Registration has benefits for both customers and retailers, but it can be perceived as a barrier by customers.
It needn’t be a barrier though, and well designed checkouts can reduce customer abandonment while still encouraging people to register.
The key is to present web forms and order the process in such a way that it doesn’t mean more effort for consumers. You can still have plenty of customers creating accounts.
Here are some examples…
The benefits of registration
If you can persuade customers to register when making a purchase, there are plenty of benefits for both. These include…
Benefits for retailers
- Improved customer retention. Registration allows businesses to begin to build a relationship with consumers.
- Ease of repeat purchases. Saving customer address and billing details makes subsequent purchases smoother and repeat purchases more likely.
- Ability to market to existing customers. When registering, customers can opt in to emails, and even set preferences.
- Easier mobile checkout. Not having to enter address and payment details removes much of the pain from mobile purchases.
- More reviews. It is easier to encourage registered customers to rate and review products they have purchased.
Benefits for customers
- Ease of subsequent purchases. No re-entry of card or address details means less effort when you buy again.
- Order tracking.
- Access order history.
- Special offers. Registration can mean early access to sales, special offers and more.
The barrier of registration
In general, customers don’t like having to register before they checkout. To be immediately presented with a form like the one below can present a barrier:
Customers’ concerns about registration:
- Completing a purchase will take much longer with registration. Fear of long form filling.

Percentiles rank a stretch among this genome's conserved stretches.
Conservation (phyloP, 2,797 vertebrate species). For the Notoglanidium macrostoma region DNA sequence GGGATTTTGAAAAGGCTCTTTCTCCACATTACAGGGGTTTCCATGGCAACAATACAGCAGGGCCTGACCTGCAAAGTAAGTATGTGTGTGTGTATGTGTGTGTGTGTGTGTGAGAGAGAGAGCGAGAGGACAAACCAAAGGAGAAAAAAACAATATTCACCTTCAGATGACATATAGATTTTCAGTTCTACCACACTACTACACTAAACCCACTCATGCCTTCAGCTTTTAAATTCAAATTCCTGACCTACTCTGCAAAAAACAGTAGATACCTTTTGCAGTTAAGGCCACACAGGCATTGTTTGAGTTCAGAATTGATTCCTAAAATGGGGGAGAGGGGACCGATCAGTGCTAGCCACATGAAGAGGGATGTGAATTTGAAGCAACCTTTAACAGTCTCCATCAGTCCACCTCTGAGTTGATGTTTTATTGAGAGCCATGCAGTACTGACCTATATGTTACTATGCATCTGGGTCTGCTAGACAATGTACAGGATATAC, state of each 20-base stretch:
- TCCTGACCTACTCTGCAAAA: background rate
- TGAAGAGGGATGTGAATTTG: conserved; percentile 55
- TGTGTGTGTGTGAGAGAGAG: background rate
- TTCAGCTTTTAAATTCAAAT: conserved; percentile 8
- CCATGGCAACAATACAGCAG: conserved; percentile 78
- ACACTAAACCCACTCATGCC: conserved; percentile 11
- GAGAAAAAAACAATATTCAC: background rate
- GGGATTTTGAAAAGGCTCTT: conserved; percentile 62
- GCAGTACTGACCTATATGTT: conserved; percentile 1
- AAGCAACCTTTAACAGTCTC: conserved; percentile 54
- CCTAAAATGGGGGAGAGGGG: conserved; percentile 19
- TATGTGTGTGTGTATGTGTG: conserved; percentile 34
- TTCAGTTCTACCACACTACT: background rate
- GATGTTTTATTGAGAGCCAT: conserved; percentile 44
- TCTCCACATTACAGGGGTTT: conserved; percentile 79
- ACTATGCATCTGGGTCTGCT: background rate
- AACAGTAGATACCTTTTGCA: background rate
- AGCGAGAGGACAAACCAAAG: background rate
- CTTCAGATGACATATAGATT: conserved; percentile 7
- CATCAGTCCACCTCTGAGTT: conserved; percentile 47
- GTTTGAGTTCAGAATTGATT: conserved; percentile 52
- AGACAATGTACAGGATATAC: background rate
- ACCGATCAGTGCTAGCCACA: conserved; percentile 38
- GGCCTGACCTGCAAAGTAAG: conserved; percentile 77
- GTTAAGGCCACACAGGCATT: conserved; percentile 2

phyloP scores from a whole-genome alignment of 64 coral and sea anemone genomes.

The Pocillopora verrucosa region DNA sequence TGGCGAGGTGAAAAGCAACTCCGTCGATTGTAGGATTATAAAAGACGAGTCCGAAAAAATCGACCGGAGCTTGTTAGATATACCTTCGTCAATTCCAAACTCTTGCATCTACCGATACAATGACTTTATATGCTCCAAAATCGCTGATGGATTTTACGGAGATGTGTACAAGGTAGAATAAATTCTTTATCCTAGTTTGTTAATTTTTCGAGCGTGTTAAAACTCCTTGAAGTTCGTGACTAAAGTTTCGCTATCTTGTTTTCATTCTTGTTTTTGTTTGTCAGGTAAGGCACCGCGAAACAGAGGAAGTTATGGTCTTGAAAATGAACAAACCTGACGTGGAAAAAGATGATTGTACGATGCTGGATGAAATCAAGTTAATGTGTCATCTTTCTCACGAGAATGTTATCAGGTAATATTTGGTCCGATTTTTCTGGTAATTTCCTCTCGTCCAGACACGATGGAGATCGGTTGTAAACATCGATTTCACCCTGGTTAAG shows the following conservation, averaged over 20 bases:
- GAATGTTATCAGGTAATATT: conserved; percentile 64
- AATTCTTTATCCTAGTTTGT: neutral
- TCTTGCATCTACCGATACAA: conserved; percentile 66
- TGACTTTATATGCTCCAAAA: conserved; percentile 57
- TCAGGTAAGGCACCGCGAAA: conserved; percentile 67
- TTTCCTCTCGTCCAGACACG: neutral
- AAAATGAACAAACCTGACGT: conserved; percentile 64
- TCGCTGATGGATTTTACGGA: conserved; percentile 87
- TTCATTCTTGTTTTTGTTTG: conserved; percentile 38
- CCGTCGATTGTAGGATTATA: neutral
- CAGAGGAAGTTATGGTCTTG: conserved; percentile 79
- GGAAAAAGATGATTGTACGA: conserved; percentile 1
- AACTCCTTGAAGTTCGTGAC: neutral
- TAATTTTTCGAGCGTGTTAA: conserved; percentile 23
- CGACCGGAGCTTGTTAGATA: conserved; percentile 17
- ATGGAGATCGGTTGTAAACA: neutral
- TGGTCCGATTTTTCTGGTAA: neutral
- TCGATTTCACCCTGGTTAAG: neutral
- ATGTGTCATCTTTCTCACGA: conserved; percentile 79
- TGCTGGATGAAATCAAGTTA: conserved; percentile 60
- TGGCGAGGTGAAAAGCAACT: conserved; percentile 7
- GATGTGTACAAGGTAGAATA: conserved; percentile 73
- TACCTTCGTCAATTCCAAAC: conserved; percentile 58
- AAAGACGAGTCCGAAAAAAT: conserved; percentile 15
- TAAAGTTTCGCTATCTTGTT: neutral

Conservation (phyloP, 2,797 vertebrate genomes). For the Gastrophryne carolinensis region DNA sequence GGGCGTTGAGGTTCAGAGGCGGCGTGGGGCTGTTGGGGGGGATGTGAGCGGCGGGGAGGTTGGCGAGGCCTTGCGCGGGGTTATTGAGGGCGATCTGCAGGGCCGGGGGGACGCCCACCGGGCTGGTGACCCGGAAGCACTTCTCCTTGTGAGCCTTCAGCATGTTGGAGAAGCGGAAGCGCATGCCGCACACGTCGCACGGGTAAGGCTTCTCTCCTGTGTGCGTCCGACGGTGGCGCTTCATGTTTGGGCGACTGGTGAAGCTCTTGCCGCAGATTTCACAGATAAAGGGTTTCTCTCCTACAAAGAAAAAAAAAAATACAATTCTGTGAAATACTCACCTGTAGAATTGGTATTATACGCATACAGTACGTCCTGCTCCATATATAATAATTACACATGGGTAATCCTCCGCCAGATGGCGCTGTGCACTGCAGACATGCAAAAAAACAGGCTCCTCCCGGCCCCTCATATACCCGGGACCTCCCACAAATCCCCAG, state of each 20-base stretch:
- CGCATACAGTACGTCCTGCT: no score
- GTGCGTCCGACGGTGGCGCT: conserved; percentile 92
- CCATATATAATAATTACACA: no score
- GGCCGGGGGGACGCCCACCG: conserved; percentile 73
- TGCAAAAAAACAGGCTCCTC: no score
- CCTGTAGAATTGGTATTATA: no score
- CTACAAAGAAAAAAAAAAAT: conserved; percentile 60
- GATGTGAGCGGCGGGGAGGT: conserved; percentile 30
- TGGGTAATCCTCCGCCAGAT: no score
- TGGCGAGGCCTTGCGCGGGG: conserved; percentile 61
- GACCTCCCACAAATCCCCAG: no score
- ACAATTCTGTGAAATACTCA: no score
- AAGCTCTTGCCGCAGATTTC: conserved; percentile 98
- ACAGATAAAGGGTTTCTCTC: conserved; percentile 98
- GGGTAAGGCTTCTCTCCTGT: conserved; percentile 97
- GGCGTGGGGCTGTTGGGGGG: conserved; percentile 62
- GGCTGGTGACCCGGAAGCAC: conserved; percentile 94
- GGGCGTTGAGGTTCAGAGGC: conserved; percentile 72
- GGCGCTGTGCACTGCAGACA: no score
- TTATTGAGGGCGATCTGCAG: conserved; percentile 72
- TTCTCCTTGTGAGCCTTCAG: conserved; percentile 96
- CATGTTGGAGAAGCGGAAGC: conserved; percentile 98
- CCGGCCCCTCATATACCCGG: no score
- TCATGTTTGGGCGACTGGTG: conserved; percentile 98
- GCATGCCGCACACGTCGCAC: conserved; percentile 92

- The site will require lots of personal information. Some sites, like Next above, ask for seemingly irrelevant information, such as date of birth.
- More passwords to remember. People have too many logins on various sites, as well as pin numbers for cards. Do they need another?
- Being ‘spammed’ with offers and promotions. People don’t necessarily want to sign up for marketing when they buy a shirt.
- The retailer will pass my personal details on to third parties. This happens, especially when tick boxes aren’t clear.
- Concern about privacy. Perhaps people don’t want sites to store their payment details.
- Not understanding the need to register. Customers sometimes just want to make a quick purchase, not start a relationship.
Overcoming customer concerns
Some of the customer concerns outlined above can be easily overcome with clear messaging and better form design. I’ll deal with the main issue of the registration barrier in the next section.
Don’t ask for too much
I can see why marketing departments want to get as much detail about customers as possible, but there is a danger of deterring customers here.
The resulting forms can be longer and more off-putting for customers, but they may also wonder why personal information is needed.
At the very least, if you’re asking for information which isn’t strictly necessary for the completion of the transaction, then it makes sense to explain this.
Here, ASOS does explain why it asks for customers’ gender, though it should explain why date of birth is needed.
Make marketing and third party opt-ins clear
Boxes should not be pre-checked to fool customers, and it should be clear what customers are opting into when they select these boxes.
Explain the benefits of registration
There are benefits, as outlined before, so why not try to sell them to customers?
Here, Walmart explains that creating an account means faster checkout:
Removing the registration barrier
The main way to deal with customers’ concerns is to remove compulsory registration after customers decide to head to the checkout.
For example, Sears dispenses with the login page altogether and sends you straight into the checkout form.
From the shopping cart page…
…to this. No messing about, and no barriers to purchase:
This approach by Sears certainly removes any barrier, but sites should perhaps at least provide the option of registration, as in the Walmart example used earlier in this post.
This ensures that they can ‘enjoy’ the benefits from customers creating an account.
Another approach, used by Macy’s here, is to dispense with registration before checkout and reassure customers that they can create a profile during the process.